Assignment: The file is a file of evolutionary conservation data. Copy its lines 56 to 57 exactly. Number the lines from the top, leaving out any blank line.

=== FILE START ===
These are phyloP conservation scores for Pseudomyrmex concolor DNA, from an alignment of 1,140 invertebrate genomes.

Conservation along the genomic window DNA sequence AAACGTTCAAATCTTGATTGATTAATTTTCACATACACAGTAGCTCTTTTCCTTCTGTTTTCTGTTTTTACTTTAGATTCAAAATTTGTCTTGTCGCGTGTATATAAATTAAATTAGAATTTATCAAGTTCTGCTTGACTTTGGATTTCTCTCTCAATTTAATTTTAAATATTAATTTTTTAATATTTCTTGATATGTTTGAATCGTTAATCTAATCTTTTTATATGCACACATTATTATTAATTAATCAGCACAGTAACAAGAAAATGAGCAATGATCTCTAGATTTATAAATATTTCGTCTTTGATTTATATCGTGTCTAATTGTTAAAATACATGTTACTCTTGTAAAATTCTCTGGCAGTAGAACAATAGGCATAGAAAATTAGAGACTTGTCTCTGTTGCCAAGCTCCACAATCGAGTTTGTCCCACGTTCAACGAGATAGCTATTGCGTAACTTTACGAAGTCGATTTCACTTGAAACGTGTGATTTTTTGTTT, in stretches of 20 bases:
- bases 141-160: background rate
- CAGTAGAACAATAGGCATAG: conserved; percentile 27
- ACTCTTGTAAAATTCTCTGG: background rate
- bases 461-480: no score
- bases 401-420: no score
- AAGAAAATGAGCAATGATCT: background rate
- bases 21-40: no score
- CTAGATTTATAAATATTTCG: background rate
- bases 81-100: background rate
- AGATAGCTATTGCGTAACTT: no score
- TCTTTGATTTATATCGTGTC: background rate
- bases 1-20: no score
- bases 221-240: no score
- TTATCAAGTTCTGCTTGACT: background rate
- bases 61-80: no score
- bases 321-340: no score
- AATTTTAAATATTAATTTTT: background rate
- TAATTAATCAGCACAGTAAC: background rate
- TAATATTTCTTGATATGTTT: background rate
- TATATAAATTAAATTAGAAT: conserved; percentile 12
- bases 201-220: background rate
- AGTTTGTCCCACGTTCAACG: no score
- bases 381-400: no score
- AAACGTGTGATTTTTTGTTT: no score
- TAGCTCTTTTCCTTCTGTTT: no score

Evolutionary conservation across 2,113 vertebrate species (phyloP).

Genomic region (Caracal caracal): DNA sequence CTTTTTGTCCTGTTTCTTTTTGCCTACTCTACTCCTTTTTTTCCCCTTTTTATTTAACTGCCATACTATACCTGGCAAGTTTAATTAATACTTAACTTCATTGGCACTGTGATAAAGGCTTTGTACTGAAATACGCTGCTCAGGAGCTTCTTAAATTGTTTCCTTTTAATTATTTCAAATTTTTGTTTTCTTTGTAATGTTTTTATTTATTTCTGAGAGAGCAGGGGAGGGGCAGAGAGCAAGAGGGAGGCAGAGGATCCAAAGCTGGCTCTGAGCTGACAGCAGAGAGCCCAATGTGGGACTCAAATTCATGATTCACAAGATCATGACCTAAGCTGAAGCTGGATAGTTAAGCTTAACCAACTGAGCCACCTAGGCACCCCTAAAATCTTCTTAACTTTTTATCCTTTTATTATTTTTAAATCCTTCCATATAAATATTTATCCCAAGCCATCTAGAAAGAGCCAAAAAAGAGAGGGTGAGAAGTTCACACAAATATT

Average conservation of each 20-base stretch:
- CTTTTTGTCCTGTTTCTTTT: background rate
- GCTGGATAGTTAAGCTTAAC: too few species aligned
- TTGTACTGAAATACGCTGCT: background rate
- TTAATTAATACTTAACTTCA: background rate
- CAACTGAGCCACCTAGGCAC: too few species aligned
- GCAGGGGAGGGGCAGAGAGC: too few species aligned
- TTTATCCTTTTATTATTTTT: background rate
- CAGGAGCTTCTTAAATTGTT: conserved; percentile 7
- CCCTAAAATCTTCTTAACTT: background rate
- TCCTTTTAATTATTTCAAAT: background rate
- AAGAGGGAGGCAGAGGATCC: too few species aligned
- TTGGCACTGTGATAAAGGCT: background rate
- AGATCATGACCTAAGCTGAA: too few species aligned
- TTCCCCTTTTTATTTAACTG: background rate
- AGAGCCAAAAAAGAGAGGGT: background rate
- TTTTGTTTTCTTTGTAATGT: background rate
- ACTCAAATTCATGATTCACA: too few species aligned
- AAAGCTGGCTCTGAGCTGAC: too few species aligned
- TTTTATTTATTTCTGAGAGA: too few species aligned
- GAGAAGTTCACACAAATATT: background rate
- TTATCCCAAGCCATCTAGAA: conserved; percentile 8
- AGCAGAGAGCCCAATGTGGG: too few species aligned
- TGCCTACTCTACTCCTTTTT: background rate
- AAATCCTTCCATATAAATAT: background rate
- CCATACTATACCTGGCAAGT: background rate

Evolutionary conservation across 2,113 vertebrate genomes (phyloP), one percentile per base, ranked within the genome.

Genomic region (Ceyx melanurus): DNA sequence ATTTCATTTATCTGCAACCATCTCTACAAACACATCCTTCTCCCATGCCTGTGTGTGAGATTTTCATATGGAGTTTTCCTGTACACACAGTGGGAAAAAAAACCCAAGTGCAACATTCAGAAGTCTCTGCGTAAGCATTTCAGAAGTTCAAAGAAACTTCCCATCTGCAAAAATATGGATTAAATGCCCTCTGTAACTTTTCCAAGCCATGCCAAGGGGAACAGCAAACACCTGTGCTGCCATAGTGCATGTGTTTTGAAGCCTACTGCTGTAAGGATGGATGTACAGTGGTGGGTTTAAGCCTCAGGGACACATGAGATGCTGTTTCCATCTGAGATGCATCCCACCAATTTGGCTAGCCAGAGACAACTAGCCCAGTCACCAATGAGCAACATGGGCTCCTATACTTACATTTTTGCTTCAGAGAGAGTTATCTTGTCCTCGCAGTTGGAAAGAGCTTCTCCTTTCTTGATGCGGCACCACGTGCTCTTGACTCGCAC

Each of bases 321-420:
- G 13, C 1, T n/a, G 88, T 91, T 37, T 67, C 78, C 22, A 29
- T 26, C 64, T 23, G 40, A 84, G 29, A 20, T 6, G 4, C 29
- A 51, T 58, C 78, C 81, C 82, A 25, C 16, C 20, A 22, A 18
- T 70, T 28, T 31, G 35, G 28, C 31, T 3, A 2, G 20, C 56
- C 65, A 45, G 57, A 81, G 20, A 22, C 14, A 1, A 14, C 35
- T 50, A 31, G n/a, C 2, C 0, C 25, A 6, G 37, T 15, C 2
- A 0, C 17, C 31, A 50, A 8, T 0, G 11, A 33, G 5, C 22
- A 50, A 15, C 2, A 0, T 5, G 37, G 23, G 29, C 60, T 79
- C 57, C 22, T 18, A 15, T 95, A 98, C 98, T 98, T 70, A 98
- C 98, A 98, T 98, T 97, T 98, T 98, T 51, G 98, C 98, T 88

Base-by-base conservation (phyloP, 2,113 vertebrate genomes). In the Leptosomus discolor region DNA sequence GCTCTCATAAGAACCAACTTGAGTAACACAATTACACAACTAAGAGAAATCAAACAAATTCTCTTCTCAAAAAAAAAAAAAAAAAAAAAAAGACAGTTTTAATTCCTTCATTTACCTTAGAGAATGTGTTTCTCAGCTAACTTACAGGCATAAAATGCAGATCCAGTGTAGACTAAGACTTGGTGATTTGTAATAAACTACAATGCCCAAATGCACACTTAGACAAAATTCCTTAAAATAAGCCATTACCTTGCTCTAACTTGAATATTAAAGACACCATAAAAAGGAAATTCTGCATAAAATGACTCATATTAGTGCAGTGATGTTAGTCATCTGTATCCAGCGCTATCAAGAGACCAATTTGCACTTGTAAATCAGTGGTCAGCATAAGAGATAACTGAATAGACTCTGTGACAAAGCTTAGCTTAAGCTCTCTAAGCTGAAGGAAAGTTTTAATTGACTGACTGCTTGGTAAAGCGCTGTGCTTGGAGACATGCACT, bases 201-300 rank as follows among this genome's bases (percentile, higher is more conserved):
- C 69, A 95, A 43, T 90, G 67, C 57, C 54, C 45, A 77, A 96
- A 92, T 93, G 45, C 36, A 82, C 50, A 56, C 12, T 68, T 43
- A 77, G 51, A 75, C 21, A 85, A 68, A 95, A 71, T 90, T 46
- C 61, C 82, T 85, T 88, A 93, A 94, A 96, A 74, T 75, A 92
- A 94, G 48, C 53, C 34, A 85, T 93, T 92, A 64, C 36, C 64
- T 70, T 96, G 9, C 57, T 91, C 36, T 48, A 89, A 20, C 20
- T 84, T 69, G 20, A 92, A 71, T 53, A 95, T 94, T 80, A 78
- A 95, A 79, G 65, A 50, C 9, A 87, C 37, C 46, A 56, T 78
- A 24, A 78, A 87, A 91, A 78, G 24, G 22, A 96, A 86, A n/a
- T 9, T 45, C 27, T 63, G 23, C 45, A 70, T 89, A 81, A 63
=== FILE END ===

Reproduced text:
Evolutionary conservation across 2,113 vertebrate genomes (phyloP), one percentile per base, ranked within the genome.

Genomic region (Ceyx melanurus): DNA sequence ATTTCATTTATCTGCAACCATCTCTACAAACACATCCTTCTCCCATGCCTGTGTGTGAGATTTTCATATGGAGTTTTCCTGTACACACAGTGGGAAAAAAAACCCAAGTGCAACATTCAGAAGTCTCTGCGTAAGCATTTCAGAAGTTCAAAGAAACTTCCCATCTGCAAAAATATGGATTAAATGCCCTCTGTAACTTTTCCAAGCCATGCCAAGGGGAACAGCAAACACCTGTGCTGCCATAGTGCATGTGTTTTGAAGCCTACTGCTGTAAGGATGGATGTACAGTGGTGGGTTTAAGCCTCAGGGACACATGAGATGCTGTTTCCATCTGAGATGCATCCCACCAATTTGGCTAGCCAGAGACAACTAGCCCAGTCACCAATGAGCAACATGGGCTCCTATACTTACATTTTTGCTTCAGAGAGAGTTATCTTGTCCTCGCAGTTGGAAAGAGCTTCTCCTTTCTTGATGCGGCACCACGTGCTCTTGACTCGCAC